single parent homesteaders?greenspun.com : LUSENET : Countryside : One Thread
I am wondering, I have just recently become a single parent of an 8 and 10 year old. We had homeschooled, that's gone now, and are stuck for the moment in a townhouse rental with a small patio and garden plot. We have no extended family. I have always hoped and dreamed of getting beyond the sidewalks, and becoming self-sufficient. (My kids and I love to turn off the electricity and go back in years while we read, spin and knit.) Are my dreams gone? Are there any single parent homesteaders who've made it beyond the sidewalks successfully? I really need to hear from you if there are, discouragement is a daily occurrance, and I need to hang my hopes somewhere.......
-- Sandie Baker (firstname.lastname@example.org), October 29, 1999
Hi Sandie.. I'm not a single parent homesteader, but i'm a single sorta (could be self sufficient, and have been at times) homesteader.. trying anyway! I can imagine it would be hard as a single mom.. dont know what advice to give, but i guess, homesteading can take on many forms, and styles.. and to any degree of self reliance you want or can handle. So, i would just say.. dont get discouraged. Do as much as you feel comfortable with and take satisfaction in knowing you are doing what is best at this time for you. Take pride in your accomplishments Sandie. You say you are recently single? See how things are in a bit.. see how you feel about it all. Its a wonderful feelin to be independent, but from my experience, i think it would be much more fun and rewarding to have a partner. It can get a little lonely. Enthusiasm for the future and for plans and projects gain momentum when shared with like minds ..ya know? Anyway.. just wanted to say hi, and hope you keep your goals. Take care.. have a great weekend! have fun.. Rick
-- Rick (email@example.com), October 30, 1999.
I'm a SPH (single parenthomesteader) and I homeschooled last year. I was out on the farm before I turned single, which is a mixed blessing. If you need to stay in a city get involved in community gardening. I would advise that you try to find a rural but not remote place with about an acre. That's room for a huge garden and small stock, but small enough to be managed part-time. Choose a specialty area for a cash crop: herbs? flowers? baked goods? salsa? homesewing? Don't give up the dream because you can't have it all at once. In my experience trading labor has been more successful than partnering. I want to make all my own decisions, and I don't want the responsibility of making some one else's. SPH is hard and sometimes lonely, but so is homesteading, so is single parenting. Keep dreaming, but keep making steps to get closer to the future you want. Best wishes for your success.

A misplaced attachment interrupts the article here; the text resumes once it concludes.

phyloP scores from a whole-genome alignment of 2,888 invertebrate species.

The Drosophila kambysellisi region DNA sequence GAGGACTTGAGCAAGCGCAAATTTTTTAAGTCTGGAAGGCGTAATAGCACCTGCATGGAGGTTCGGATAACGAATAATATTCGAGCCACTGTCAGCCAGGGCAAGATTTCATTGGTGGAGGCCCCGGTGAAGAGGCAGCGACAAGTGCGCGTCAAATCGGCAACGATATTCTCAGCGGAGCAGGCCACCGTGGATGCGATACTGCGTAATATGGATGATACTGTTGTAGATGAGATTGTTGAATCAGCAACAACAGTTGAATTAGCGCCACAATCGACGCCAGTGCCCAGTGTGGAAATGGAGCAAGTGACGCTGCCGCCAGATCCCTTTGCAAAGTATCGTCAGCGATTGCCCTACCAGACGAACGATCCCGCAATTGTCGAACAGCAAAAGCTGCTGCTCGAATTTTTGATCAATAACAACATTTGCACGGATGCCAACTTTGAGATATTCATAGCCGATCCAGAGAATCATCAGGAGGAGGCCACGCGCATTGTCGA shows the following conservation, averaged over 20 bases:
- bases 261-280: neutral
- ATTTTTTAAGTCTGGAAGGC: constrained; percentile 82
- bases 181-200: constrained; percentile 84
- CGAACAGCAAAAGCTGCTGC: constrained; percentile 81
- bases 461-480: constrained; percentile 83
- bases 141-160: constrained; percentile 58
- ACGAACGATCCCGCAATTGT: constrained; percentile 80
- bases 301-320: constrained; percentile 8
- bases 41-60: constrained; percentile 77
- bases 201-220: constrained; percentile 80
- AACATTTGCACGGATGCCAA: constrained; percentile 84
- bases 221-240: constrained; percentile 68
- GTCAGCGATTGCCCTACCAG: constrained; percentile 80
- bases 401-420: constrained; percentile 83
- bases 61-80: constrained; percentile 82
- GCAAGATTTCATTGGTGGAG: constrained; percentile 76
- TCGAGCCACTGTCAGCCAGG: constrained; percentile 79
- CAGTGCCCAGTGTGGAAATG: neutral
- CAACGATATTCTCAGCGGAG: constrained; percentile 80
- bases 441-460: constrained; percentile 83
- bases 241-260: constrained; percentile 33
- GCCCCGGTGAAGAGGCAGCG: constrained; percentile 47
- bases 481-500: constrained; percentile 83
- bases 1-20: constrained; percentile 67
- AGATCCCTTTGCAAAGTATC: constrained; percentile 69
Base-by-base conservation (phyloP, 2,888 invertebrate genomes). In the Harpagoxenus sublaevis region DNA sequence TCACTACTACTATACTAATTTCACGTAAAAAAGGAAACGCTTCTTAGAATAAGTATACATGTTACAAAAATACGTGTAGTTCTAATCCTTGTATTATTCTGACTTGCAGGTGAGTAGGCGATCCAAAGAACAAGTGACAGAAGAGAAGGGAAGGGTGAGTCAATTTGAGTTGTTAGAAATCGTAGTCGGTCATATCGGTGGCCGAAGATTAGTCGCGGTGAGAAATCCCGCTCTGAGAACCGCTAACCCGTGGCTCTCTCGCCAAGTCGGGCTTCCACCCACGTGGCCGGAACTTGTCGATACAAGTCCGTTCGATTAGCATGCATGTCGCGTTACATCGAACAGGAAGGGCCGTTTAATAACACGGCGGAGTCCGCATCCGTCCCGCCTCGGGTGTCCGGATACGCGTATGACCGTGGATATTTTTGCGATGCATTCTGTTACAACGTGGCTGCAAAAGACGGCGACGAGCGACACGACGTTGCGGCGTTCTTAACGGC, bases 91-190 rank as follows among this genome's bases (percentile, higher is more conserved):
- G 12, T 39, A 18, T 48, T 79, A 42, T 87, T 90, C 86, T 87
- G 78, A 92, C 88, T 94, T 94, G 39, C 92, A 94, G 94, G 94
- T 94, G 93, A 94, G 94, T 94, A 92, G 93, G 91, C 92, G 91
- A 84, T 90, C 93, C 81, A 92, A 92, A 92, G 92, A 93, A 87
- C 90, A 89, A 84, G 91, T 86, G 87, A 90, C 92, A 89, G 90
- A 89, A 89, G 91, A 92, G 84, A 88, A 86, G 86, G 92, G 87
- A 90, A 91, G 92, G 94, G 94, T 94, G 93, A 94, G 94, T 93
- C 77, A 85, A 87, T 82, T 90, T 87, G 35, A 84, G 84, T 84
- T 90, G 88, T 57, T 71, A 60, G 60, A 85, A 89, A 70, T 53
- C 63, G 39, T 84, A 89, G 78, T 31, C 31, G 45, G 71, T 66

-- Kendy Sawyer (firstname.lastname@example.org), October 30, 1999.
sandie- you have a great resource in your children! that they share your lifestyle desire is a big plus. although my boys are grown they still live at home and my daughter will graduate from h.s. in a few years. i am working toward a homesteading lifestyle- they are not. i have a market garden and very small herd of jerseys including my future milker, sheep, chickens, etc. they love to look but that is about all. keep the light on in your childrens eyes- and don't give up on your dream. and find a partner who shares the dream because the going is rough alone.
-- lauren c. (email@example.com), October 31, 1999.
Hi, I'm a single parent homesteader too. I agree with the advice about looking for an acre with zoning laws that allow small livestock or more. It can be overwhelming if you start too big or try to do too much at once. I think it is also easier if you make the move before your kids become teenagers-when moving out of town may not look too attractive to them. I, too, have no extended family in my area and you do miss the sharing with a partner--but I would never want to move back to the city! Good luck.
-- AZLynda (firstname.lastname@example.org), October 31, 1999.
I want to thank you all for your advice and support, I have actually made hard copies to re-read when things seem hopeless. Your words are inspirational, and can bolster an otherwise faltering commitment. I will keep you posted, and in the meantime- keep up the encouragement many need it but few actually ask.
-- Sandie Baker (email@example.com), November 01, 1999.
Hey Sandie, Just focus on the most important things. "Beyond the sidewalks" is a state of mind! I was FWS with 3 kids under the age of 6! Smack in the middle of suburbia, broke, we made venison jerky- fished and crabbed in the river-bought all of or clothes and such at thrift shops and flea markets. The kids thought the cable was "out" most of the time, the truth was, I couldn't pay the bill! They're teenagers now, and we've come very far, thank God! I'll just make this last point; when we do the "trip down memory lane" they never mention the expensive trip to Disney World that "Daddy" took them on, they relish the picnic's we had in the local park, the apple picking (free at a friends farm),the church suppers ($2.00 each all you can eat!) Being together! Good Luck Honey! You'll be fine!
-- kathy (firstname.lastname@example.org), November 04, 1999.